Even though in an application for interlocutory injunction the court exercises a discretion, this is usually done by considering the material before it, i.e. the pleadings and affidavit evidence. See Owusu v. Owusu Ansah [2007-2008] 2 S.C.G.L.R. 870 at 873.
From the authorities, it can be stated that an appeal against the exercise of discretion by a court will succeed where the following circumstances have been shown:
a) Where the exercise of the discretion was based on wrong or inadequate material;
b) Where the court acted under a misapprehension of fact;
c) Where the court applied wrong principles; or
d) Where the conclusions reached would work manifest hardships.
The Supreme Court in Kyenkyehnhene v. Adu (supra) however reiterated that only arbitrary, capricious and uninformed conclusions will be interfered with. Bearing these principles in mind, I shall now proceed to consider the submission of the parties with a view to determining whether the discretion already exercised by the trial judge should be interfered with or not.
Arguing the first ground of appeal about the ruling being against the weight of the evidence, learned counsel for the appellant submitted that if the trial judge had properly considered the issues of hardship, the convenience or inconvenience of a grant or refusal, and whether damages would afford adequate compensation, the application should have been granted as large tracks of the disputed land were shown to be vacant and undeveloped. It was also submitted that the trial judge seemed to have accepted, without any evidence, the respondent’s claim of occupation since 2002, despite its denial.
After recounting facts about its acquisition and the registration of its interest, it was submitted that since it initiated the action following the extension of the respondent’s boundary onto its land, all what it had to do was show that it has a legal or equitable interest which needed protection in the
interim, relying on the cases of 18th July Ltd. v. Yehans International Ltd.  1 S.C.G.L.R. 167 and Ekwam v. Pianin (No.1) [1996-97] S.C.G.L.R. 117.
It was also submitted on behalf of the appellant that whilst by attaching to its motion paper the land certificate and lease agreement with Nii Odai Ntow family, it had demonstrated that its case was not frivolous as these satisfy the provisions of section 1(1) of the Conveyancing Decree 1973 (N.R.C.D. about its interest, the respondent only exhibited a planning scheme without a site plan, without which the respondent’s land cannot be identified.
Learned counsel for the appellant, in dealing with the second ground of appeal, submitted that it was able to demonstrate in its supplementary affidavit that, contrary to what the respondent tried to show, large portions of the disputed land were vacant and undeveloped and as such no hardships would be occasioned to anyone upon a grant. The refusal, in the view of learned counsel, would entitle the respondent to go onto the undeveloped land and which could result in bloodshed. Referring to the case of Welford Quarcoo v. A.G. and Another  1 S.C.G.L.R. 259 on what an applicant must show to earn a favourable response in such an application, it was submitted that as large portions of the land in contention were shown to be bushy and vacant, the balance of convenience favoured a grant.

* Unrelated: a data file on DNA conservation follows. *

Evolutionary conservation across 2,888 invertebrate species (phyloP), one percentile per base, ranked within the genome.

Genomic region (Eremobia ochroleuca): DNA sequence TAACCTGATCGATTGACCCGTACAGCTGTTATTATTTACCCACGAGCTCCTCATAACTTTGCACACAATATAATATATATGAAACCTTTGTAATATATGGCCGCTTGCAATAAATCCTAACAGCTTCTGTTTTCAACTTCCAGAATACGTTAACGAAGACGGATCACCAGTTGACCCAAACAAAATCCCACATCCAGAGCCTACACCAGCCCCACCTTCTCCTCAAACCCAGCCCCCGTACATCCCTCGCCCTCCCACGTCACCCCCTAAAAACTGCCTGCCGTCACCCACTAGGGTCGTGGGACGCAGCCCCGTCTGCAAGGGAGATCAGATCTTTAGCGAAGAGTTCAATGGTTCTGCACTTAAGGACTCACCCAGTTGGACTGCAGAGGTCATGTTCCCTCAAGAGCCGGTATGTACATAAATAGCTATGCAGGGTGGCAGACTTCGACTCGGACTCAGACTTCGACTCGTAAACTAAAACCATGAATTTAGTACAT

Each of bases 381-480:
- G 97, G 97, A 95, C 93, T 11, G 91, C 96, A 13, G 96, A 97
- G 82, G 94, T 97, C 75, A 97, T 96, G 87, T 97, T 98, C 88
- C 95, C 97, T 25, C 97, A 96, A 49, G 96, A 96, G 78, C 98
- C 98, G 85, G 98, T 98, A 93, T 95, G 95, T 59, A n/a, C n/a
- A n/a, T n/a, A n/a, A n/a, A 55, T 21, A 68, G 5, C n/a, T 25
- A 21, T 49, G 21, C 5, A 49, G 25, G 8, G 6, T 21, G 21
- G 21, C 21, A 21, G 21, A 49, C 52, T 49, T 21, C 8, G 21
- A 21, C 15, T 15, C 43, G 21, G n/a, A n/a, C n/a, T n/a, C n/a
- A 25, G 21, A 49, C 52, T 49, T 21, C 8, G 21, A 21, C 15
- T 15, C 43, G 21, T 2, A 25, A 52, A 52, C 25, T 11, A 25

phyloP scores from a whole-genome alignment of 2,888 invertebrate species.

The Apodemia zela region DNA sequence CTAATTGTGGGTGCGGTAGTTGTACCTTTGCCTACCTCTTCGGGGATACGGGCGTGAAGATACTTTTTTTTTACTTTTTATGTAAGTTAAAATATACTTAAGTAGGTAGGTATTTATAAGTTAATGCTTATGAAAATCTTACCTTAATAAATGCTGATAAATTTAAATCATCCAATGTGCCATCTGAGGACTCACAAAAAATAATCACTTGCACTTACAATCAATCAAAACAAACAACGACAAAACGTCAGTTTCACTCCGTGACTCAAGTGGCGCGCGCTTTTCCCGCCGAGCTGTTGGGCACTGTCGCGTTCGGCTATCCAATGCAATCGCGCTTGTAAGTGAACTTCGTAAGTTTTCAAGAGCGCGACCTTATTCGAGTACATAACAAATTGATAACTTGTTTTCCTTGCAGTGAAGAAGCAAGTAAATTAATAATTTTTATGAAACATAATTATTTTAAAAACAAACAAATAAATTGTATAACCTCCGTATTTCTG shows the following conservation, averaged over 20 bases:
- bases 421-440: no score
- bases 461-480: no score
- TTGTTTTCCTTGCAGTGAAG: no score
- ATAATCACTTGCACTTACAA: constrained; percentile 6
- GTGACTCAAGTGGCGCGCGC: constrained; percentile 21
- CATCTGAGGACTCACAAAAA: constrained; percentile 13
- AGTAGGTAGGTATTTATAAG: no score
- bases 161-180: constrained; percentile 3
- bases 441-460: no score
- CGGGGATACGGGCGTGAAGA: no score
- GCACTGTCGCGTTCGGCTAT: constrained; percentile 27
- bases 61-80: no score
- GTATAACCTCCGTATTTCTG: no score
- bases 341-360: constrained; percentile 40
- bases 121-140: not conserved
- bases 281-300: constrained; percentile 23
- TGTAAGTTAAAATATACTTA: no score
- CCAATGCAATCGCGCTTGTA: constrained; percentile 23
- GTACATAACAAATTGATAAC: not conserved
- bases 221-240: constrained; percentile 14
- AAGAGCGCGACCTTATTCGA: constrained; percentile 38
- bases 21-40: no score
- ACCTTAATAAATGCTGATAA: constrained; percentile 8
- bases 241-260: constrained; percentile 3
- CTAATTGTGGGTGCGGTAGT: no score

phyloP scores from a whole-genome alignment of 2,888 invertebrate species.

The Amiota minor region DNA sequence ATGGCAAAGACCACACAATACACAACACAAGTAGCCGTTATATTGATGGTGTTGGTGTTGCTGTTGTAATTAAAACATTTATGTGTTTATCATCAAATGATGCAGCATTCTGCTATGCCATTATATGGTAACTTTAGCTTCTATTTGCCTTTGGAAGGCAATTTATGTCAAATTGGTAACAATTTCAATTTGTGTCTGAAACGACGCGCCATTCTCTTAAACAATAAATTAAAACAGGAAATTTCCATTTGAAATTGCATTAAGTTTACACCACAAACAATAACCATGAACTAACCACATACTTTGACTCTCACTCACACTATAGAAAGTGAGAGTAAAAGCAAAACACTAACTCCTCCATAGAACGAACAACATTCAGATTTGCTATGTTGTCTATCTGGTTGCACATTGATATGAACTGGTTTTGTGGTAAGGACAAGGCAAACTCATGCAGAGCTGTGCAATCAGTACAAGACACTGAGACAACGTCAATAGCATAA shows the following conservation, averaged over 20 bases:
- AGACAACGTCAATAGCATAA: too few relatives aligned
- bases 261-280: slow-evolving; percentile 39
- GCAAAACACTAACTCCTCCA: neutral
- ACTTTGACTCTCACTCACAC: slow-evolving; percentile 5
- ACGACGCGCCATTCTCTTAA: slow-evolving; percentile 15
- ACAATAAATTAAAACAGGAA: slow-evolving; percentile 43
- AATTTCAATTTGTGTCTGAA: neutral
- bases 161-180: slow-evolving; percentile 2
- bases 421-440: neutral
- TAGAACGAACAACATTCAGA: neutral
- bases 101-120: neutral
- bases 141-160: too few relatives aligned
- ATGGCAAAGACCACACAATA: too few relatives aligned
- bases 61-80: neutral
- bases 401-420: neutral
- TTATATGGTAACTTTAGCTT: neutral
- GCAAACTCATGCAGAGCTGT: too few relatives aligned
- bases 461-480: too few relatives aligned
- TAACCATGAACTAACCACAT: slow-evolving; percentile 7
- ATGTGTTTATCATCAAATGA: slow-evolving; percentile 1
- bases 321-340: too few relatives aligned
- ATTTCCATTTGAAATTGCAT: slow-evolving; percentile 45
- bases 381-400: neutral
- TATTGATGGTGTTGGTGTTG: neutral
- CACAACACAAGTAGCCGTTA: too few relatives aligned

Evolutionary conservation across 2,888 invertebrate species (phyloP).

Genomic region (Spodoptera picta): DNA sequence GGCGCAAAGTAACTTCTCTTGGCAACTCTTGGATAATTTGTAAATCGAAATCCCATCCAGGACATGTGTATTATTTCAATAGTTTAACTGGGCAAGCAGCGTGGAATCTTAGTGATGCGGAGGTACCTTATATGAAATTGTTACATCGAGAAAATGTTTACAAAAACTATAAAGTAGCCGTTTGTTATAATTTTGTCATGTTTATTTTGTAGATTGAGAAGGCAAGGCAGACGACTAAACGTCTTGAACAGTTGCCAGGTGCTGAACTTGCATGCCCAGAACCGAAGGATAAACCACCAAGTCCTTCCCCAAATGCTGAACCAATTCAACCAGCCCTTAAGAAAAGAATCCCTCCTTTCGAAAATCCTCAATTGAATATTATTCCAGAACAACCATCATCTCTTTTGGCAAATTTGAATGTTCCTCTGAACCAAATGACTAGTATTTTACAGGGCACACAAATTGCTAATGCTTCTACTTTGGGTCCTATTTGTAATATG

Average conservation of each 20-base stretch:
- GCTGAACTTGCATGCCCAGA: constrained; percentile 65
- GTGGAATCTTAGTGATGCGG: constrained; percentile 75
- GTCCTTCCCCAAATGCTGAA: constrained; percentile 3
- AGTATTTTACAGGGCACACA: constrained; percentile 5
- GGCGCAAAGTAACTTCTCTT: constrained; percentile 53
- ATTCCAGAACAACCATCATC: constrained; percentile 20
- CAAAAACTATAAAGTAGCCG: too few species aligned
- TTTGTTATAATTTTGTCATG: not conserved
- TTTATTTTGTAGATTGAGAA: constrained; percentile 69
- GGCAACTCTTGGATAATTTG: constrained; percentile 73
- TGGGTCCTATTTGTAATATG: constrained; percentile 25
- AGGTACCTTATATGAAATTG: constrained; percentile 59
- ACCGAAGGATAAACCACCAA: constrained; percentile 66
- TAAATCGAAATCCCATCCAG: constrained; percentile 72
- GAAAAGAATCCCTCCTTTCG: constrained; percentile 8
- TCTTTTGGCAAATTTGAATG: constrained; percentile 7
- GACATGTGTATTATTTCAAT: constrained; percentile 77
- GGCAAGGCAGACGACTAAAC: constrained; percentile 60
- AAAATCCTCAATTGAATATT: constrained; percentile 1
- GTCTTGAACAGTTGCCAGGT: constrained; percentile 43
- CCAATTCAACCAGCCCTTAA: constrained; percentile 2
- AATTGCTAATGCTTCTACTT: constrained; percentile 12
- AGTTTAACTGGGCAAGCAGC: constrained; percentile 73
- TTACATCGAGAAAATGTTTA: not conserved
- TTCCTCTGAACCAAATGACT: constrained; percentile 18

On the ground of appeal about the refusal based on high unemployment rate to avoid artisans losing their jobs, learned counsel for the appellant was blunt in saying that this was bad law that should not be allowed on the law books. In his view, once an applicant for interlocutory injunction has demonstrated the existence of a legal or equitable right which needs protection, it would be absurd to refuse the application on such a ground. In conclusion, the appellant reiterated the point about the trial judge’s belief of the respondent’s occupation since 2002, despite its denial and in the absence of any corroborative evidence.
In reaction to these submissions, learned counsel for the respondent began by setting out the events leading to the application, the ruling and the grounds of appeal against same. Learned counsel also referred to statutory provisions and decided cases on the burden on parties in civil matters, and submitted that as far as this appeal is concerned the provisions of section 5 of the Evidence Act 1975 (N.R.C.D. 323) was central and went on to quote it in extenso.
After an evaluation of the respective cases of the parties as brought out by their pleadings and affidavit evidence, it was submitted that the respondent had demonstrated that the appellant’s claim was caught by laches and acquiescence as well as the Limitation Act, N.R.C.D. 54. It was also submitted that as the appellant’s case was frivolous and vexations and also smacked of fraud and misrepresentation, the balance of convenience favoured a refusal and that the respondent would have suffered irreparable loss of its investment if the court had held otherwise.